Democrats Make Moves for Permanent Expansion of Unemployment Benefits U.S. President Joe Biden delivers remarks during day 2 of the virtual Leaders Summit on Climate at the East Room of the White House April 23, 2021 in Washington, DC. Biden pledged to cut greenhouse gas emissions by half by 2030. (Anna Moneymaker-Pool/Getty)
By Nick Koutsobinas | Saturday, 24 April 2021 05:24 PM
Nearly 40 Democrats wrote a letter to the White House on Friday requesting President Joe Biden propose new federal standards of unemployment insurance programs, increase the number of jobless payments, extend the duration of weekly benefits, expand the pool of eligible workers, and implement a system that reflects economic conditions.
Biden is expected to roll out an anti-poverty measure next week. Despite efforts from lawmakers who have increased jobless payments, some lawmakers are seeking a more permanent change to the social safety net.
"The Cares Act's emergency programs must be extended to support jobless workers for the duration of the current economic downturn, but we must also fix the underlying problems facing our [unemployment insurance] system so that it can provide economic security for all workers," lawmakers wrote to Biden, according to the Wall Street Journal.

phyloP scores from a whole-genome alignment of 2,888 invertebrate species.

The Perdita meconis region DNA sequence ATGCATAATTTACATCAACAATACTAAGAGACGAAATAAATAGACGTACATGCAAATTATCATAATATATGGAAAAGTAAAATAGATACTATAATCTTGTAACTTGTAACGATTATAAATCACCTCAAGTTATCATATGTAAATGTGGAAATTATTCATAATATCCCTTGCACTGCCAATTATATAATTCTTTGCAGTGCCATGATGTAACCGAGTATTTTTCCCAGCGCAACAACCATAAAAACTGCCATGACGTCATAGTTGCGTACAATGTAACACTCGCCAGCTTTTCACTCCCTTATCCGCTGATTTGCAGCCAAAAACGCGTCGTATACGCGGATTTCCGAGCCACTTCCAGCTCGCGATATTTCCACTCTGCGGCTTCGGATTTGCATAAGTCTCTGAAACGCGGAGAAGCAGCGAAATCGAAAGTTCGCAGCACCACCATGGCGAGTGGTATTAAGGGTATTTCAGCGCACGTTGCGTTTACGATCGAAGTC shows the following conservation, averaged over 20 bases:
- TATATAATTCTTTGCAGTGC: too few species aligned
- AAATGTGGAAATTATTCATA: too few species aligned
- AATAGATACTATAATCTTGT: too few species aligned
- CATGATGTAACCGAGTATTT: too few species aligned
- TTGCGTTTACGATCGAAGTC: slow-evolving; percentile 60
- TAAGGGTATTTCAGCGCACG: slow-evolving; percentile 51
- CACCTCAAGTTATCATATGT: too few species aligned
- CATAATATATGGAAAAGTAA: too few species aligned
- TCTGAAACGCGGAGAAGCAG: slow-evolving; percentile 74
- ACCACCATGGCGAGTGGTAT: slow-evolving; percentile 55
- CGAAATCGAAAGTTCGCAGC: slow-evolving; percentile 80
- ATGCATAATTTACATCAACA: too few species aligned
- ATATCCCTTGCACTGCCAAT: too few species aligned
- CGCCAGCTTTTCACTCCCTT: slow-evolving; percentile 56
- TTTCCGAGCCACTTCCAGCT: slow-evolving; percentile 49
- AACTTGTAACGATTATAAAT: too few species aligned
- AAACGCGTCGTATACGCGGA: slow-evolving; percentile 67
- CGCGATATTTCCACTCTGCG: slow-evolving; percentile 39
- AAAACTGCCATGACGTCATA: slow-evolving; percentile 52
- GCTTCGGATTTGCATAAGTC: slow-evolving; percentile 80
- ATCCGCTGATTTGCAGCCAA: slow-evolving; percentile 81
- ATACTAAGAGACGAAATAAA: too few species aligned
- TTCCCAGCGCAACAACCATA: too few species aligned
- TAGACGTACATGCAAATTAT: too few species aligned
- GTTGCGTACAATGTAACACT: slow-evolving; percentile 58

Last Spring, jobless claims rose to record highs. State unemployment systems couldn't handle the influx of unemployed workers pouring in. Millions of workers struggled with their respected state's decades-old technology.
The White House has been studying possible unemployment insurance changes. For now, it is still unknown if the White House will discuss the issue in their upcoming plan set to roll out next week. The program will provide around $1 trillion in paid leave, free prekindergarten, and tuition-free community college.
Republicans have mentioned that the payments distort the labor market. The anti-poverty plan is expected to meet with strong opposition from Republicans.
Labor Secretary Marty Walsh discussed in an interview the overhauling of some of the antiquated technology in some state unemployment systems and the possibility of moving to a national system.
"I think it's something that we have to just take a good look at and see what's the best path forward."